Singapore-based Keppel Offshore & Marine and its wholly owned U.S. subsidiary will pay a combined $422 million criminal penalty to resolve charges with authorities in the United States, Brazil, and Singapore arising from a decade-long bribery scheme.
Acting Assistant Attorney General John Cronan of the Justice Department’s Criminal Division said the case “represents the first coordinated FCPA resolution with Singapore and the most recent of several coordinated resolutions with Brazil.”
Keppel Offshore & Marine USA (KOM USA) pleaded guilty on Dec. 22 in connected with the resolution. In addition, the Justice Department also unsealed charges against a former senior member of KOM’s legal department, who pleaded guilty to one count of conspiracy to violate the FCPA on Aug. 29, 2017 in the Eastern District of New York. He is awaiting sentencing.
According to admissions and court documents, beginning by at least 2001 and continuing until at least 2014, KOM conspired to violate the FCPA by paying approximately $55 million in bribes to officials at the Brazilian state-owned oil company Petrobras and to the then-governing political party in Brazil to win 13 contracts with Petrobras and another Brazilian entity.
KOM effectuated and concealed the bribe payments by paying outsized commissions to an intermediary, under the guise of legitimate consulting agreements, who then made payments for the benefit of the Brazilian officials and the Brazilian political party, the Justice Department stated.
Deferred prosecution agreement
KOM entered into a deferred prosecution agreement with the Justice Department relating to a criminal information filed in the Eastern District of New York charging the company with conspiracy to violate the anti-bribery provisions of the FCPA. The case is assigned to U.S. District Judge Kiyo Matsumoto.
In addition, KOM USA pleaded guilty and was sentenced by Judge Matsumoto on a one-count criminal information charging the company with conspiracy to violate the anti-bribery provisions of the FCPA.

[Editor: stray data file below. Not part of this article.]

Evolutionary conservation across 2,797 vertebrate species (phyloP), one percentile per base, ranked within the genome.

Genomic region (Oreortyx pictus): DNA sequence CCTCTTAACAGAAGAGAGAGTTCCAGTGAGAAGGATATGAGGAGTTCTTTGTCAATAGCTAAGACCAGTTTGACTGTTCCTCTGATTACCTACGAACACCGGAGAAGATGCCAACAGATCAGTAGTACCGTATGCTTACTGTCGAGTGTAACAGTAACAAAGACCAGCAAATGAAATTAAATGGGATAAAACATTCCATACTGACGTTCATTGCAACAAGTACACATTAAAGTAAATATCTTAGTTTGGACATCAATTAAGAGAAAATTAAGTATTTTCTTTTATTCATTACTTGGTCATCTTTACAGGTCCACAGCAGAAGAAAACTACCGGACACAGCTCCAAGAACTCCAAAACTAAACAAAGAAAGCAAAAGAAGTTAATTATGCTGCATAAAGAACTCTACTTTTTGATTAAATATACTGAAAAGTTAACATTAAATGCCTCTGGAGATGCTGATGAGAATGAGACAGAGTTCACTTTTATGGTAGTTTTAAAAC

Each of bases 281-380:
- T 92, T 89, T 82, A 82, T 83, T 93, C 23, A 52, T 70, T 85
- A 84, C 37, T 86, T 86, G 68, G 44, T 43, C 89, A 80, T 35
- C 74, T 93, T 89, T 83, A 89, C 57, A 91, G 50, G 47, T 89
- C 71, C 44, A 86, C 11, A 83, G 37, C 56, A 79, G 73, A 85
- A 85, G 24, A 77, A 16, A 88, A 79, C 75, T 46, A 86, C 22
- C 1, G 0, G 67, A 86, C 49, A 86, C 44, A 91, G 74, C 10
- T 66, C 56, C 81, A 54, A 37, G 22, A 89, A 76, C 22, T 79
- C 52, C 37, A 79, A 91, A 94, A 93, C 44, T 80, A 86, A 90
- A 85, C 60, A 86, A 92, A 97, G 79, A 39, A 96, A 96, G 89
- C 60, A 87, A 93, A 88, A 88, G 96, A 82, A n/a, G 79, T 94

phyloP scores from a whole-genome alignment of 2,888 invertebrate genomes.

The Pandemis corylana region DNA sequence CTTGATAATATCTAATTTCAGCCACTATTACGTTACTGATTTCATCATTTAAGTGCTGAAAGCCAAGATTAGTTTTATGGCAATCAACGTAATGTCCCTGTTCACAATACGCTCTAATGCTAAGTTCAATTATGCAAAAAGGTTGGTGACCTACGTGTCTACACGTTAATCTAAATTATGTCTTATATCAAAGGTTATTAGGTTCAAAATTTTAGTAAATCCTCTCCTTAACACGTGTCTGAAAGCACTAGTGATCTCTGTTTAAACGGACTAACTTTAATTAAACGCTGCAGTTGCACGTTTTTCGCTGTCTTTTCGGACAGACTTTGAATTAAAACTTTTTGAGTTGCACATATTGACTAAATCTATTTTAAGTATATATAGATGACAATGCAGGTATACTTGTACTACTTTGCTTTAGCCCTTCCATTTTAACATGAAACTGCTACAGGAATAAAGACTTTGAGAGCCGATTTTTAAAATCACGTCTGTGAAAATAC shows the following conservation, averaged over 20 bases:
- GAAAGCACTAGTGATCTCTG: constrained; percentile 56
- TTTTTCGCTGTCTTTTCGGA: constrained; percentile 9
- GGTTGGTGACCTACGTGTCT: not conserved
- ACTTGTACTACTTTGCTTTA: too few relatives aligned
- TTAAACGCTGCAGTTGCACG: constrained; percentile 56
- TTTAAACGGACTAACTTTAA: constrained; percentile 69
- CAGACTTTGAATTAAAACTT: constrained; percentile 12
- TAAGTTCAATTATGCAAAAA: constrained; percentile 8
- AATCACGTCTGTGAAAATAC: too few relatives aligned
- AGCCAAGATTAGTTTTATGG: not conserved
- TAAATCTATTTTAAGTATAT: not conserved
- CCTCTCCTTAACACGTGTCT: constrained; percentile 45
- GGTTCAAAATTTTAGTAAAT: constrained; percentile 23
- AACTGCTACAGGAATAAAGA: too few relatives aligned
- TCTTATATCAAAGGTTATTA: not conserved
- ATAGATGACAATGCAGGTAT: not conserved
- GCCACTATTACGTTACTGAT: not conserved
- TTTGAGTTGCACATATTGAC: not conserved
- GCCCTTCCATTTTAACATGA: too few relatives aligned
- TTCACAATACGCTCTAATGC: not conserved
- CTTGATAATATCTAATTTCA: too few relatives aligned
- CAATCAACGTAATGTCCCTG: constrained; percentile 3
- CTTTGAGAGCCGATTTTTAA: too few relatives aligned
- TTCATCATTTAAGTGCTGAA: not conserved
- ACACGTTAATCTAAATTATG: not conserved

Under its agreement with the Department of Justice, KOM will pay a total criminal fine of $422,216,980. Of that criminal penalty, $105.5 million will go to the United States, including a $4.7 million criminal fine paid by KOM USA. As part of the DPA, KOM also committed to implement rigorous internal controls and to cooperate fully with the Justice Department’s ongoing investigation.
In related proceedings, the company settled with the Ministério Público Federal (MPF) in Brazil and the Attorney General’s Chambers (AGC) in Singapore. The United States will credit the amount the company pays to Brazil and Singapore under their respective agreements, with Brazil receiving $211,108,490 (equal to 50 percent of the total criminal penalty), and Singapore receiving up to $105,554,245 (equal to 25 percent of the total criminal penalty).
In reaching the resolutions, the Department of Justice said that KOM and KOM USA received credit for their “substantial cooperation” with the Department’s investigation and for taking extensive remedial measures—such as terminating and otherwise disciplining employees involved in the criminal conduct and implementing an enhanced system of compliance and internal controls to address and mitigate corruption risks.
Accordingly, the criminal penalty reflects a 25 percent reduction off the bottom of the applicable U.S. Sentencing Guidelines fine range.